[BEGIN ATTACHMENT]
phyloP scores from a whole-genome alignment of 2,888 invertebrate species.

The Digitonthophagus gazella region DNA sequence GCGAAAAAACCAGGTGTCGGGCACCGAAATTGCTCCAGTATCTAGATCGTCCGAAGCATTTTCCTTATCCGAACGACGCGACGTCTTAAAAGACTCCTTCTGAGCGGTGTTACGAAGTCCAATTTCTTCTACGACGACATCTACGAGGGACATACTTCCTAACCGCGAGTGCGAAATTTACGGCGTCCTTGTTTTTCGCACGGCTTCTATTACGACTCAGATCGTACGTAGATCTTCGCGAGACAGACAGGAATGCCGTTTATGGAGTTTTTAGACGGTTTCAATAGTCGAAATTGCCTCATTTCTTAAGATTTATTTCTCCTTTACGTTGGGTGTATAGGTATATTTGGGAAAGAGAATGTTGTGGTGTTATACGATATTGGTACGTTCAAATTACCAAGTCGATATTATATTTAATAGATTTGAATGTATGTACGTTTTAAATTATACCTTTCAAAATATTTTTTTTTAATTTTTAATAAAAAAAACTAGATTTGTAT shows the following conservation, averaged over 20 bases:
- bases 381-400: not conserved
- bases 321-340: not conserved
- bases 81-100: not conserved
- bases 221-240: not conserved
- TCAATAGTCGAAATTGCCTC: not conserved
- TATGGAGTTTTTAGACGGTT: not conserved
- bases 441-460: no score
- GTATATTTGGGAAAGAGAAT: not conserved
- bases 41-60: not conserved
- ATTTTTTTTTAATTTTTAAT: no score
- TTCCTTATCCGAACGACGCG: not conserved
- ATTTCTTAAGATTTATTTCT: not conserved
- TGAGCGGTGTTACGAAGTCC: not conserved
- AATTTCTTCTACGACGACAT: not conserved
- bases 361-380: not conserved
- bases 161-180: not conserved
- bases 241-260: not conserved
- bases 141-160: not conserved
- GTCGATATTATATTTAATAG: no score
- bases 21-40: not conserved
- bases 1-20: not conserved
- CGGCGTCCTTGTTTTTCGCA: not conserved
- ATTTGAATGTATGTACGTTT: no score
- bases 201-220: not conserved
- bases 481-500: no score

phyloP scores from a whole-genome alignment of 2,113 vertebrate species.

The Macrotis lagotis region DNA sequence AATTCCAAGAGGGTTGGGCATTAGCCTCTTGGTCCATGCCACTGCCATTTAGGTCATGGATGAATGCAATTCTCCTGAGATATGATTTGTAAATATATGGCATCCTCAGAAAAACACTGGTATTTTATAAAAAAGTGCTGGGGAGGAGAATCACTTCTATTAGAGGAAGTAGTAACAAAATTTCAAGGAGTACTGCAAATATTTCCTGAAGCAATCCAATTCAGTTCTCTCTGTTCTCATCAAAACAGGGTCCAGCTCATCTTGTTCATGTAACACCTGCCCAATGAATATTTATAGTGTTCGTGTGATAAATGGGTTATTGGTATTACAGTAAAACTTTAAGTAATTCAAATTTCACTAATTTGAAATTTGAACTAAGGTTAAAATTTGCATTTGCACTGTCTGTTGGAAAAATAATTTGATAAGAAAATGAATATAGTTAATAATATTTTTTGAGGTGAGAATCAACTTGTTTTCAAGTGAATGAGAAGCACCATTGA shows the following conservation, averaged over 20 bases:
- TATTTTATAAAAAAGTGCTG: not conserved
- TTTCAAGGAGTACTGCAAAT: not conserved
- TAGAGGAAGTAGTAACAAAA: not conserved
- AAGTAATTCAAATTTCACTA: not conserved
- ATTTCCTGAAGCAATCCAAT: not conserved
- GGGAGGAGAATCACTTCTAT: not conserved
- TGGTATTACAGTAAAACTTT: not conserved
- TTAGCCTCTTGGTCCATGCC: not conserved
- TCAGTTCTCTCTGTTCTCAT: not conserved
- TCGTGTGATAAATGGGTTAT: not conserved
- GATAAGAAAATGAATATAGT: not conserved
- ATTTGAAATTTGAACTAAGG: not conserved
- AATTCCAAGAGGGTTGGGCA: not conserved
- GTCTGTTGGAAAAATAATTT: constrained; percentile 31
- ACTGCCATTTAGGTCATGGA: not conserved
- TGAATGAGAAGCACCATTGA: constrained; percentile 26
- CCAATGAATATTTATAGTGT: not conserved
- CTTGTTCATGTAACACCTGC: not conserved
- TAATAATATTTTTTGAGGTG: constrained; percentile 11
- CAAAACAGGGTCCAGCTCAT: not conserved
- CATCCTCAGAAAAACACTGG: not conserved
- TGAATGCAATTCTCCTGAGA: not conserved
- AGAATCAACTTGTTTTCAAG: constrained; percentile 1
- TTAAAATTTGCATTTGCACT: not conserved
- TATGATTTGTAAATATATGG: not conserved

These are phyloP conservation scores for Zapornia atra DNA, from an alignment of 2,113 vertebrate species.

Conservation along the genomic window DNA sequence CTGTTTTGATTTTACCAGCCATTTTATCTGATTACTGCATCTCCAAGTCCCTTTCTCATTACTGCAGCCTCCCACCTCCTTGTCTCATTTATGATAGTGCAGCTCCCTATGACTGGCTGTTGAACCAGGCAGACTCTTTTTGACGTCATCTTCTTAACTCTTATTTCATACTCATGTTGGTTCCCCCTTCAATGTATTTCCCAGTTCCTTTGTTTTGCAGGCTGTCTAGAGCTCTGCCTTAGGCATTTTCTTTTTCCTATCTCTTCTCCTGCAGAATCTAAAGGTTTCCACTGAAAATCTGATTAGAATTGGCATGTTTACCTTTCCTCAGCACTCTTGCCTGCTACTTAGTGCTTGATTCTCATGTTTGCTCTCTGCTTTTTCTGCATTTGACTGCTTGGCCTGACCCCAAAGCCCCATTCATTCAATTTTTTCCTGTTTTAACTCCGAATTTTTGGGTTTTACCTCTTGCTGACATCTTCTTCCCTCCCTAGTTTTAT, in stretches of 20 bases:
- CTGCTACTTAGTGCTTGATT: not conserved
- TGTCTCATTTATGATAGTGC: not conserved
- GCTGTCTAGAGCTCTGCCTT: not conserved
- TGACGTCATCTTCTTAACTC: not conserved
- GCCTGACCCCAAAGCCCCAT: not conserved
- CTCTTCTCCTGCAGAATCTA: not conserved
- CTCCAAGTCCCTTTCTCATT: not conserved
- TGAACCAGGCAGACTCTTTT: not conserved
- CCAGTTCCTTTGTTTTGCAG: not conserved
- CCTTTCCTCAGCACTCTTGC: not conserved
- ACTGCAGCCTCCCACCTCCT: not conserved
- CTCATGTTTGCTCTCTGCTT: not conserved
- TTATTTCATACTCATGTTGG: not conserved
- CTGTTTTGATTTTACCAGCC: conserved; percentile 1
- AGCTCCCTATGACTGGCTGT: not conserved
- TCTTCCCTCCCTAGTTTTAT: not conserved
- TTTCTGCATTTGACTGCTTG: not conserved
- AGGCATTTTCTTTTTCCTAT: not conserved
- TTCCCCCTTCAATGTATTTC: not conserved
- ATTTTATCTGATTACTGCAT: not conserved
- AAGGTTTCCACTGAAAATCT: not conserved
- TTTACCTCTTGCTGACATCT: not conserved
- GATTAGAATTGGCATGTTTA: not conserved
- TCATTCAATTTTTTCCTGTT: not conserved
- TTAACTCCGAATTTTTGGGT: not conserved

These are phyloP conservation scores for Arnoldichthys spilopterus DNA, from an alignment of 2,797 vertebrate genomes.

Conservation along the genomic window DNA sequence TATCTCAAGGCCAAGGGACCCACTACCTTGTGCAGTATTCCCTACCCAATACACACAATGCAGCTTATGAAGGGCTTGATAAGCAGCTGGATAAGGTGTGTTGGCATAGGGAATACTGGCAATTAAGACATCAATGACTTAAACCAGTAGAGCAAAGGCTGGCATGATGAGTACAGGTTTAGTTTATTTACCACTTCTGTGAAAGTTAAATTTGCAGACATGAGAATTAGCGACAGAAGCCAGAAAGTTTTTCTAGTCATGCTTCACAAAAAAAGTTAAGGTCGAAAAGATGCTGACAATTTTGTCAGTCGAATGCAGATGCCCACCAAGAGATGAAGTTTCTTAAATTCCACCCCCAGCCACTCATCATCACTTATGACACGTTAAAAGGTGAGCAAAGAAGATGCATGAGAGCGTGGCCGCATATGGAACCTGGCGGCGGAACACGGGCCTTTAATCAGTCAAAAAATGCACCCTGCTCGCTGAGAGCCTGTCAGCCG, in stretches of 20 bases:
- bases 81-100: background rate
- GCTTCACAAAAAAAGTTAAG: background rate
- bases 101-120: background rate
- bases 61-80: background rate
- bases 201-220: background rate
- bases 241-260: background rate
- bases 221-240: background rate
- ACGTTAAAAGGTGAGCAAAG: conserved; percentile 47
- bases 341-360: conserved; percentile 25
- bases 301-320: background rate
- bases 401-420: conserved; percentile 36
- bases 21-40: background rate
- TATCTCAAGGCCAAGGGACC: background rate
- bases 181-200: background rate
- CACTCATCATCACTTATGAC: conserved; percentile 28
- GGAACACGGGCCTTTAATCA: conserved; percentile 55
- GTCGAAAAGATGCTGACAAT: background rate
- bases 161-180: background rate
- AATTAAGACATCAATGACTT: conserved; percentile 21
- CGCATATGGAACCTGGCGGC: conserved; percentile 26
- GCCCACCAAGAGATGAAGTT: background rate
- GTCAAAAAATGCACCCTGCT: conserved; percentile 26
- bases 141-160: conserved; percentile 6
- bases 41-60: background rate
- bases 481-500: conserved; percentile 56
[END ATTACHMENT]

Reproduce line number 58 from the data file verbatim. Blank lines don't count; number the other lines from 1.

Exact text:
- TGTCTCATTTATGATAGTGC: not conserved